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Margie Seccomb and Kevin Dennehy

Margie Seccomb, chief executive officer of Action Inc., and Kevin Dennehy, vice president of strategy and business development at St. James Healthcare, pose for a picture Tuesday inside Action Inc.'s headquarters at 25 W. Silver St. in Butte. Both organizations are part of a group of local government agencies, healthcare organizations and service providers that are collaborating to develop a system for serving chronically homeless individuals through supportive housing.

A collaborative effort to serve the chronically homeless in Butte is now in its second phase thanks to a $100,000 grant from the Montana Healthcare Foundation.

The grant will go to the continued development of the Butte-Silver Bow Supportive Housing Development Project, a collaborative effort between multiple stakeholders in Butte that is geared toward finding housing solutions for homeless people who frequently use public services.

The recipient of the grant is St. James Healthcare, which is working with Butte-Silver Bow, Action Inc., the Public Housing Authority of Butte, and the Southwest Montana Community Health Center to utilize a strategy known as “Frequent Users Systems Engagement.”

The FUSE strategy involves identifying frequent users of jails, hospitals, shelters, mental health facilities, and other crisis services and then getting them off the streets through supportive housing.

According to Margie Seccomb, chief executive officer of Action Inc., and Kevin Dennehy, vice president of strategy and business development at St. James, FUSE has been implemented in communities across the country and the Montana Healthcare Foundation has issued a number of grants statewide geared toward supporting FUSE initiatives.

Seccomb and Dennehy said Tuesday that homeless people who have access to stable housing are less likely to wind up in jail and the emergency room and communities can save money in the long run by coming up with strategies for housing their chronically homeless populations.

“Housing first is the most critical and the most effective approach to fixing the homeless problem,” said Seccomb. “(Frequent users) would benefit the most and would become healthier overall people if we housed them in a permanent sense — not just in a shelter, but by actually going from the street into permanent housing.”

St. James received a similar $60,000 grant in 2018 from the Montana Healthcare Foundation, which the FUSE collaborators used to identify regular users of public services in Butte, study their economic impact and estimate the potential savings to the community if those individuals had access to permanent housing.

Ultimately the group — which utilized jail rosters, ER admission data, and a coordinated entry list among local service providers, a group known as the Southwest Montana Community of Care Coalition — identified 19 individuals. Of those individuals, 10 were utilizing all three systems. Nine were utilizing two. Together they yielded an annual average of 45 overnight stays in jail per person and 25 visits to the ER, with a yearly public cost of $56,000 per person.

According to Dennehy, the total cost to the community to jail and provide emergency and other services to the 19 individuals was over $1 million a year. But those costs could be reduced, the two said, if frequent users had access to long-term housing and case management.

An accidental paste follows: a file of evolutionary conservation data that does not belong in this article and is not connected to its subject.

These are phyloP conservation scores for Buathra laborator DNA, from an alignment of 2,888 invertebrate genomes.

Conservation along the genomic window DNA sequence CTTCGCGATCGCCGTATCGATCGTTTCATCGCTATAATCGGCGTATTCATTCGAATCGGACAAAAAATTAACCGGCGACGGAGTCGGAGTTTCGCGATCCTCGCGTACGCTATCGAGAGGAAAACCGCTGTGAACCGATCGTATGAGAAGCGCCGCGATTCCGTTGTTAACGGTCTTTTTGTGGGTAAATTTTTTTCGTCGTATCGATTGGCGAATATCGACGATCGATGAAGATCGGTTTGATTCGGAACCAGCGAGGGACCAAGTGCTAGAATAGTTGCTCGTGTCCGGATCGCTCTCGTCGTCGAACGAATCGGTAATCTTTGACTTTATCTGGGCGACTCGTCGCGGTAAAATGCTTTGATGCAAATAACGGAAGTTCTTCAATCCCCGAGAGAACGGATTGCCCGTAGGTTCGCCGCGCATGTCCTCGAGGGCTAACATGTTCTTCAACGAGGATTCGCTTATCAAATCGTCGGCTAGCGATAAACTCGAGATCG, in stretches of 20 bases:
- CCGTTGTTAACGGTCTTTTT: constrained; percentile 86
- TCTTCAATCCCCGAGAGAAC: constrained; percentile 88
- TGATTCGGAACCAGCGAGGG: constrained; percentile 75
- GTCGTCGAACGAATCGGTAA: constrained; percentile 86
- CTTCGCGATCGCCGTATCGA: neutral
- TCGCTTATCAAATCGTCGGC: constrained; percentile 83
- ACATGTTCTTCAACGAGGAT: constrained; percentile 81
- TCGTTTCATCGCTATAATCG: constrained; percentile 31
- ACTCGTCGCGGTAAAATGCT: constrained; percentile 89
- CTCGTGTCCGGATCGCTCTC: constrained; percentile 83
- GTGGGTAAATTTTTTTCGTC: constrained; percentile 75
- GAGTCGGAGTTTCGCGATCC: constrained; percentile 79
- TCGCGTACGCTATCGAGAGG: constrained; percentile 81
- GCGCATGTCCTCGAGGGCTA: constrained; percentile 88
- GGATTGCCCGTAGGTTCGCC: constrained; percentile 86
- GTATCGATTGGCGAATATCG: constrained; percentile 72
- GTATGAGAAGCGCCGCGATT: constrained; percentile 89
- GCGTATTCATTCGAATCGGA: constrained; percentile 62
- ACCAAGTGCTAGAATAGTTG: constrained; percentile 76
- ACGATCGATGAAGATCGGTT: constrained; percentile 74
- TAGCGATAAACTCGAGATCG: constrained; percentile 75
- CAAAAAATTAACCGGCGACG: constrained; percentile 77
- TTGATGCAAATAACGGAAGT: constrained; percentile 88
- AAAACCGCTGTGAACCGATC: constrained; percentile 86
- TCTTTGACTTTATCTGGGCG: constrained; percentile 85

Dennehy and Seccomb said they could recall one individual on the FUSE list who only used housing services in the winter. While he was housed, they said, he didn't visited the ER. But during the other four or five months of the year, he attended the ER around 40 percent of the days he was on the streets.

“What we found is that if people are able to get supportive housing —permanent housing, not just staying overnight in the shelter but permanent housing — the likelihood of them using a shelter or the emergency room or the jail drastically decreases,”  Dennehy said.

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Since the completion of the first phase of the collaborative project, six of the 19 people on the FUSE list have been housed through various support systems, including through bridge housing and housing voucher programs.

But Seccomb and Dennehy say it’s not enough to simply house Butte’s FUSE population.

Seccomb said individuals in subsidized housing can sometimes destabilize and get evicted as a result. Other individuals, meanwhile, might need to live on their own to avoid conflicts with others. A successful transition into permanent housing, then, must also involve checking in on individuals and providing ongoing case management after they’ve been placed into long-term living situations.

And that’s where the new $100,000 grant comes in.

Through it, the organizations involved hope to bolster case management in Butte and identify a means toward permanent case management for FUSE individuals. Other goals include finding a means of keeping the FUSE list updated and identifying additional sources of funding.

But how to house FUSE individuals remains an open-ended question.

Seccomb and Dennehy said most public housing programs in Butte have wait lists, so a likely long-term goal of the FUSE project will be some sort of brick-and-mortar project, though what that would look like hasn’t been identified yet.

The two also stressed the importance of stakeholders working together, especially in the fields of housing and healthcare.

“We’re all addressing our piece, but if we’re doing it in a way where we’re working toward the same goals, we truly can end homelessness,” said Seccomb.

Dennehy agreed.

“What we don’t want is to have the kind of shotgun approach where everybody is doing something different. If we can consolidate all of our efforts, I think we’re stronger together than our individual actions.”

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